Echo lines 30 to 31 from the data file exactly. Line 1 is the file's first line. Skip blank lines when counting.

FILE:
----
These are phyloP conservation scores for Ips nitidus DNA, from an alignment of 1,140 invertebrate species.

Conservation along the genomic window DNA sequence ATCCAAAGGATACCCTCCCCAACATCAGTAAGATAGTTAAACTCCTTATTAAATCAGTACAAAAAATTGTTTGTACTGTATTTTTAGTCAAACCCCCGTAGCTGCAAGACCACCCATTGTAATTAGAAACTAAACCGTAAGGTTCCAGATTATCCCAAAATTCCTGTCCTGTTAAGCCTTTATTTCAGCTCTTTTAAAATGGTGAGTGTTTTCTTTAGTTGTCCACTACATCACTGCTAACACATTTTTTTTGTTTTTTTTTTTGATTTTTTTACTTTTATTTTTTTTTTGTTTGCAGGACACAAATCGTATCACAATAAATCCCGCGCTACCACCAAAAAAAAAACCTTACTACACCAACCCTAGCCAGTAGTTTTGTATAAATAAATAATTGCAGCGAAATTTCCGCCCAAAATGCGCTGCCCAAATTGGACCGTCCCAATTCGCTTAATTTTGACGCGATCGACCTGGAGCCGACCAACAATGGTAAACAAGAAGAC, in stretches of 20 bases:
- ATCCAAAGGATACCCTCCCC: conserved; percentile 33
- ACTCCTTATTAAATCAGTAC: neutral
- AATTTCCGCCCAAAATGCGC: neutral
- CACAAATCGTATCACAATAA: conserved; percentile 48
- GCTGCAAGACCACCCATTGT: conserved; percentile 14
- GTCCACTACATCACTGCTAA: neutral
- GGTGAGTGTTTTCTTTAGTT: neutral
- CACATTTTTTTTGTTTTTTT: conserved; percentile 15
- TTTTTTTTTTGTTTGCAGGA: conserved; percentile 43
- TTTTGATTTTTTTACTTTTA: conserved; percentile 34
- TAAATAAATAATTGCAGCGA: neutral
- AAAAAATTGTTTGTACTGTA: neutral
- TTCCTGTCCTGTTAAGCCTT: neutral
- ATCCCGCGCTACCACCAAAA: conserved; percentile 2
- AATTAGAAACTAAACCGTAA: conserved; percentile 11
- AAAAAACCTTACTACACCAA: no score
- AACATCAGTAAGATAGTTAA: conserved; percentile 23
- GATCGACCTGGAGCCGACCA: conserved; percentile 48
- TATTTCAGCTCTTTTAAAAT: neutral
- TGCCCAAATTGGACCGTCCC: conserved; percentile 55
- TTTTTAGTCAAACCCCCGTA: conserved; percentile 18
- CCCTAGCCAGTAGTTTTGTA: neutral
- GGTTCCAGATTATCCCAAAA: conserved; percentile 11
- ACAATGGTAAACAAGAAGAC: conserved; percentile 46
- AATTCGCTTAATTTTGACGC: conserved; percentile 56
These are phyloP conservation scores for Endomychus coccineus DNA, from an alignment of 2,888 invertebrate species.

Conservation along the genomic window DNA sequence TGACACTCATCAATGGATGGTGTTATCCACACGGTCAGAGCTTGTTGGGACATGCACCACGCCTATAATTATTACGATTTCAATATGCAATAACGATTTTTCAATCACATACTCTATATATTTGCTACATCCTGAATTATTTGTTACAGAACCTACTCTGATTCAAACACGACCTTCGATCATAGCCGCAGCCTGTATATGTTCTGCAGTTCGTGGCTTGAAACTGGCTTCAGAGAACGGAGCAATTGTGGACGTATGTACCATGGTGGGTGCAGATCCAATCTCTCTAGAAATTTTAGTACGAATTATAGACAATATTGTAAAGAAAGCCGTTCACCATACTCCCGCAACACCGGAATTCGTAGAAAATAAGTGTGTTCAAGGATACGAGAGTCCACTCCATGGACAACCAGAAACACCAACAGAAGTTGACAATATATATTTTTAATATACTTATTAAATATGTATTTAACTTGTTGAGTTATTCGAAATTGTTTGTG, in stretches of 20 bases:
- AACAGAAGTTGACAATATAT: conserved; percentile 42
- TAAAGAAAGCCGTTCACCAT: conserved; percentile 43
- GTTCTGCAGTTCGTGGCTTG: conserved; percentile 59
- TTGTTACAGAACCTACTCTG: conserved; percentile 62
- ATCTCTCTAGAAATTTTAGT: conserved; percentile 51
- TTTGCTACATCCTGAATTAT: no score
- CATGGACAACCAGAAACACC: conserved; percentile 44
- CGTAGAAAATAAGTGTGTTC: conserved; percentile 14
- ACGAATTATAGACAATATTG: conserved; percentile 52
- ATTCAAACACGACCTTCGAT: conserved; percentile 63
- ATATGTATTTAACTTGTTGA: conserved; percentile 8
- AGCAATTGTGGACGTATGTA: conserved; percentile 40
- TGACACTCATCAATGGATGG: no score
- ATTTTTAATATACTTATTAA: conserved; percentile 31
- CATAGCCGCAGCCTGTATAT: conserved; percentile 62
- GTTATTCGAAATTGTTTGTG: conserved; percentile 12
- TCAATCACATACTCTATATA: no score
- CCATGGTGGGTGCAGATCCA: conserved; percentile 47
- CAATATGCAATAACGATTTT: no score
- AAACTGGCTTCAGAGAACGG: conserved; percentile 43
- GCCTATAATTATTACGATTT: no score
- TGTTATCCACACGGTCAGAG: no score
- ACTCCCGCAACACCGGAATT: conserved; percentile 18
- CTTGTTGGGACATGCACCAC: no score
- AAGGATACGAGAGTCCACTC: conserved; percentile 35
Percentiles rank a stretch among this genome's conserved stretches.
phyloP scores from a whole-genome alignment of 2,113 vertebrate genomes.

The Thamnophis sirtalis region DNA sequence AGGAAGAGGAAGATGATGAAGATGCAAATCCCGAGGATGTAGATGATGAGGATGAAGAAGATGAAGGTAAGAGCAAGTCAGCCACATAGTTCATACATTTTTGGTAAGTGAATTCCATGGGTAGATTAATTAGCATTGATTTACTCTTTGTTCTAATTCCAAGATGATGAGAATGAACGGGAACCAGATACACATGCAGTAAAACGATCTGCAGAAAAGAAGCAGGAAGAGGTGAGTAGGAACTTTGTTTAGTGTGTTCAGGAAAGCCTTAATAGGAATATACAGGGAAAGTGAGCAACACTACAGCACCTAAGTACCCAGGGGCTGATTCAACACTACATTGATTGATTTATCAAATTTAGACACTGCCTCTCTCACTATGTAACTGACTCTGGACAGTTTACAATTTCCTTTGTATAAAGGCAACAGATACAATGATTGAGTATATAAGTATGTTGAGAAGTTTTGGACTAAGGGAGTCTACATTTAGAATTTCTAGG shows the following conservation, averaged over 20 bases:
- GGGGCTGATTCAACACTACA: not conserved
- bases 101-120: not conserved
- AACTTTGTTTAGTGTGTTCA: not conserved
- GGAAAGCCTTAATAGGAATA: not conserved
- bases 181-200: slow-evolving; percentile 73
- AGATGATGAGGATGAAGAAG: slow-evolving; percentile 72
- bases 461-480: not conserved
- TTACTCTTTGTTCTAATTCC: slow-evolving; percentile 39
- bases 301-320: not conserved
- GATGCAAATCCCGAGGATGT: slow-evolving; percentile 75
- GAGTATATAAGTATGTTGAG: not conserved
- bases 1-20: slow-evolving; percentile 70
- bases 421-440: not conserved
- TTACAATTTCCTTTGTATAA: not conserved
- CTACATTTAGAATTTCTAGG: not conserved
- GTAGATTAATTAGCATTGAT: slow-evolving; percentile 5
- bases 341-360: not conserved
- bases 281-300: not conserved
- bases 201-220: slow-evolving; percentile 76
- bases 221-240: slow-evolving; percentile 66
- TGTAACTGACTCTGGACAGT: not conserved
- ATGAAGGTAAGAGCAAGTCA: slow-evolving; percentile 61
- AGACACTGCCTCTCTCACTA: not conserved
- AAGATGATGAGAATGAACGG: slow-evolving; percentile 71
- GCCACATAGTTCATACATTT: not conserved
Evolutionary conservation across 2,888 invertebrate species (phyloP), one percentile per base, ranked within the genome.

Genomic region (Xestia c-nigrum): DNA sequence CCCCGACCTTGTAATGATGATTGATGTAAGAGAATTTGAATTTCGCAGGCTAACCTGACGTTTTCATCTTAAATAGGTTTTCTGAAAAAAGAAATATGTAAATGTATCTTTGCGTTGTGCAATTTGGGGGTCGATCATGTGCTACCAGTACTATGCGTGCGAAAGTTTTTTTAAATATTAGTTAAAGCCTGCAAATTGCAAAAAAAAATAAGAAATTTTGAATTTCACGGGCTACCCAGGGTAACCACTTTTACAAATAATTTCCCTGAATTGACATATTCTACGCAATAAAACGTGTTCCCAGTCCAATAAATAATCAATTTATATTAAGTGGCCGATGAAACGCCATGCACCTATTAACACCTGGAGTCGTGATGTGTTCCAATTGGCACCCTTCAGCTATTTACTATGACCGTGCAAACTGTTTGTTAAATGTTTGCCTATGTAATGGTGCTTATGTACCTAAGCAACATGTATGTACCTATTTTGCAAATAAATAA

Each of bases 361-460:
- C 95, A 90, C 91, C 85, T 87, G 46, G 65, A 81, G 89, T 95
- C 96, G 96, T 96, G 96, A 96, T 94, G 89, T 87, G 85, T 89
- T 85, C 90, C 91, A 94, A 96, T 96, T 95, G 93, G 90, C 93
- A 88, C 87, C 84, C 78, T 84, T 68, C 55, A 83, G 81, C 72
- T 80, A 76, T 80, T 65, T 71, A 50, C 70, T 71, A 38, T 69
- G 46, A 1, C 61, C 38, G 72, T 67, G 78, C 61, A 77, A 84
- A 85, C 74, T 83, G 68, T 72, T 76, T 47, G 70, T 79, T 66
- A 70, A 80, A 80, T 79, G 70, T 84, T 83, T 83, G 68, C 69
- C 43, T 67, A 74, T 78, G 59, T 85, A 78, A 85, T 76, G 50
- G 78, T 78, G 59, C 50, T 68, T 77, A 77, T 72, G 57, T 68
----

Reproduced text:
- AACAGAAGTTGACAATATAT: conserved; percentile 42
- TAAAGAAAGCCGTTCACCAT: conserved; percentile 43